Continue to the Kalyan Square dominated by the Kalyan Minaret, the main symbol of city, and enjoy some free time to explore the old bazaars.
Dinner tonight is accompanied by a traditional Bukhara folk performance.
In the morning, visit the old European-style Summer Palace, once the sumptuous residence of the Bukhara Emirs, built in the second half of the 19th century. Today the palace houses a museum of decorative arts.
Continue to the Bahauddin Nakshbandi Memorial Complex, one of the most important pilgrimage sites of Bukhara, centred on the mausoleum of the famous Sufi philosopher, Bahauddin Naqshbandi.
Then, visit Chor Minor, a four-turreted entrance tower to a vanished 19th century madrassah. Built by a Turkish merchant and featuring elegant and non-traditional shapes, the four minarets of the madrassah symbolize the four cardinal points.
Enjoy some time at leisure in the morning to further explore Bukhara at your own pace.
After lunch, transfer to Bukhara train station for the high-speed train to Samarkand (included in tour price). On arrival in Samarkand, transfer to the hotel for check-in.
Begin the day with a talk by Iain before driving to Afrosiab, the most ancient part of Samarkand, to visit the Afrosiab Museum, which features the remarkable mid-7th century mural, the ‘’Ambassadors’ Painting’’, a rare example of Sogdian art discovered only in 1965.
After lunch, explore the expansive territory of the Shah-i-Zinda Necropolis, with rows of richly decorated mausoleums built during the 14th and 15th centuries for members of the Timurid Dynasty. The main mausoleum is said to be the grave of the Prophet Muhammad’s cousin, Kusama ibn Abbas. During Mediaeval times, a pilgrimage to the grave of ‘The Living King’ was equated to making the hajj to Mecca.
Continue to the Observatory built for Timur’s grandson, the astronomer-emir Ulugh Beg (Central Asia’s version of the ‘philosopher-king’). Built in the 1420s, it was considered one of the finest observatories in the Islamic world, but was only rediscovered in 1908.
In the morning, drive in small cars over the mountains to Shakhrisabz, Timur’s birthplace and the second capital of the Timurid Empire after Samarkand. Visit the remains of the grand 14th-15th century Ak Sarai Palace built by Timur, the Dor as-Siadat burial complex, which includes a mausoleum for Timur’s sons Jahangir and Umar Sheikh, and the Amir Timur crypt. Continue to the Kuk Gumbaz Mosque which, with its elegant turquoise domes is an outstanding example of the Khorezm architectural style.
Enjoy lunch in Shakhrisabz. Return to Samarkand in the late afternoon.
After a morning talk by Iain, explore spectacular Registan Square, framed by three madrassahs whose soaring entrance portals display the distinctive Timurid style: the 15th century Ulugh Beg Madrassah, and the 17th century Tilya-Kori Madrassah and Sher-Dor Madrassah.
After lunch, visit the 14th century Gur-Emir Mausoleum with its exquisite ribbed dome decorated in brilliant azure tiles. Originally built for Timur’s grandson, it inadvertently became Timur’s own resting place (instead of Shakhrisabz, as Timur had intended).
Then, visit the partial ruins of the gigantic early-15th century Amir Timur Mosque (Bibi-Khanyum Mosque) and continue to the bustling Siab Bazaar.
Dinner tonight is accompanied by a traditional music performance.
Enjoy a morning at leisure to further explore Samarkand at your own pace.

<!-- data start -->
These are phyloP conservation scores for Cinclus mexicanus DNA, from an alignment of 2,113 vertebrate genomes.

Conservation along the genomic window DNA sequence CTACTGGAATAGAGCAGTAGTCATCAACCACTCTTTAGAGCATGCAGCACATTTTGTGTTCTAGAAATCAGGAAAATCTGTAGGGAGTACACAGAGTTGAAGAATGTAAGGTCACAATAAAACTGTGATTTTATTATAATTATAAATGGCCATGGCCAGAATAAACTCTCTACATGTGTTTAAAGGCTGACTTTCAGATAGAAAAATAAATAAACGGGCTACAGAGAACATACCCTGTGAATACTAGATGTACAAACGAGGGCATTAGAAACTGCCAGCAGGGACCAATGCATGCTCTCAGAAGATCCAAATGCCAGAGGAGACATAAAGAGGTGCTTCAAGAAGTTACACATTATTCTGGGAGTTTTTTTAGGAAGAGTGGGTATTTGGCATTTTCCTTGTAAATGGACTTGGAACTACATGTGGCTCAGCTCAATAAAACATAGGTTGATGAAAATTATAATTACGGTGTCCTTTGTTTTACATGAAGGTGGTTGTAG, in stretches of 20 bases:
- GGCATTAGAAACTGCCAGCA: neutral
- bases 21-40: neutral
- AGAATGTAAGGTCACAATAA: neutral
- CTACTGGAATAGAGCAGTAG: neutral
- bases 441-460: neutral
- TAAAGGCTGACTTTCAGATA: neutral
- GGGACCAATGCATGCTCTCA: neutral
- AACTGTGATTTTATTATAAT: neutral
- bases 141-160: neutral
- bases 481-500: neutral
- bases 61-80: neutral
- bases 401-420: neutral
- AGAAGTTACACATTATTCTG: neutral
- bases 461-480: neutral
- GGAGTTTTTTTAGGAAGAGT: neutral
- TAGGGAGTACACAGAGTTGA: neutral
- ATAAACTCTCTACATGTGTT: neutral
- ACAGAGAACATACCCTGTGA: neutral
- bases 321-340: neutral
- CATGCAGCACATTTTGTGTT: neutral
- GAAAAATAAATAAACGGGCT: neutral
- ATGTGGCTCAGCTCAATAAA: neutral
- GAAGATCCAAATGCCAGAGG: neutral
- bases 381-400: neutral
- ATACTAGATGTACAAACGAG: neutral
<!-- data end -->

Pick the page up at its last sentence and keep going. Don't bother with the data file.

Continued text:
In the afternoon, transfer to Samarkand Railway Station for the high-speed train, Afrosiab, to Tashkent (included in tour price).
Check in to the hotel in Tashkent, followed by dinner.
Spend the morning exploring the charming sector of Old Tashkent. Visit the Amir Timur Museum focusing on his genealogy, military campaigns, vast empire and important contribution in terms of architecture, science and education development.
Continue to the Abul Kasim Madrassah, built in the 16th century that is now hosting a centre of applied arts with traditional crafts, followed by some time at leisure in the afternoon.
Tonight, celebrate the conclusion of the tour with a farewell dinner at a local restaurant.
Tour arrangements conclude with a transfer to Tashkent airport for suggested late-night flights to Australia. Renaissance Tours or your travel agent can assist you with your flights and other travel arrangements, including additional nights’ accommodation either before or after the tour.
Per person, twin-share
Deposit per person (at time of booking)
Final payment due
08 July 2022
Room category upgrade available on request; please enquire with us.
Please see Terms & Conditions for fitness level definitions.
Please note that a good level of fitness and a sense of adventure are required for this tour. The tour includes the exploration of remote areas of Uzbekistan with basic tourist infrastructure.
Please contact Renaissance Tours or your travel agent for current airfares and flight reservations.
Australian and New Zealand passport holders do not require a visa to Uzbekistan for stays of less than 30 days.
Tour price includes
- Accommodation in centrally located hotels (best available) with breakfast daily (B)
- Meals as per itinerary (L=Lunch, D=Dinner), including drinks with dinners
- Economy Class flight from Tashkent to Nukus incl. taxes (20kg luggage allowance)
- Tickets on high-speed railway from Bukhara to Samarkand and from Samarkand to Tashkent
- Airport/hotel transfers on arrival and departure in Tashkent
- Comprehensive sightseeing including local guides and entrance fees as per itinerary
- Transportation throughout on comfortable, air-conditioned coaches
- Lectures and talks with your tour leader, Iain Shearer
- Gratuities for local guides and drivers
- Hotel porterage (one piece per person)
Tour price does not include
- International airfares (please contact Renaissance Tours or your travel agent for assistance)
- Items of a personal nature (e.g. telephone, laundry, room service, mini-bar, room service, taxis etc.)
- Airport porterage
- Travel insurance (a condition of travel; please contact Renaissance Tours or your travel agent for assistance)
Tashkent – Hilton*****
Nukus – Jipek Joli Hotel***
Khiva – Erkin Palace***
Bukhara – Shariston****
Samarkand – Dilimah Hotel****
N.B. Hotels of a similar standard may be substituted.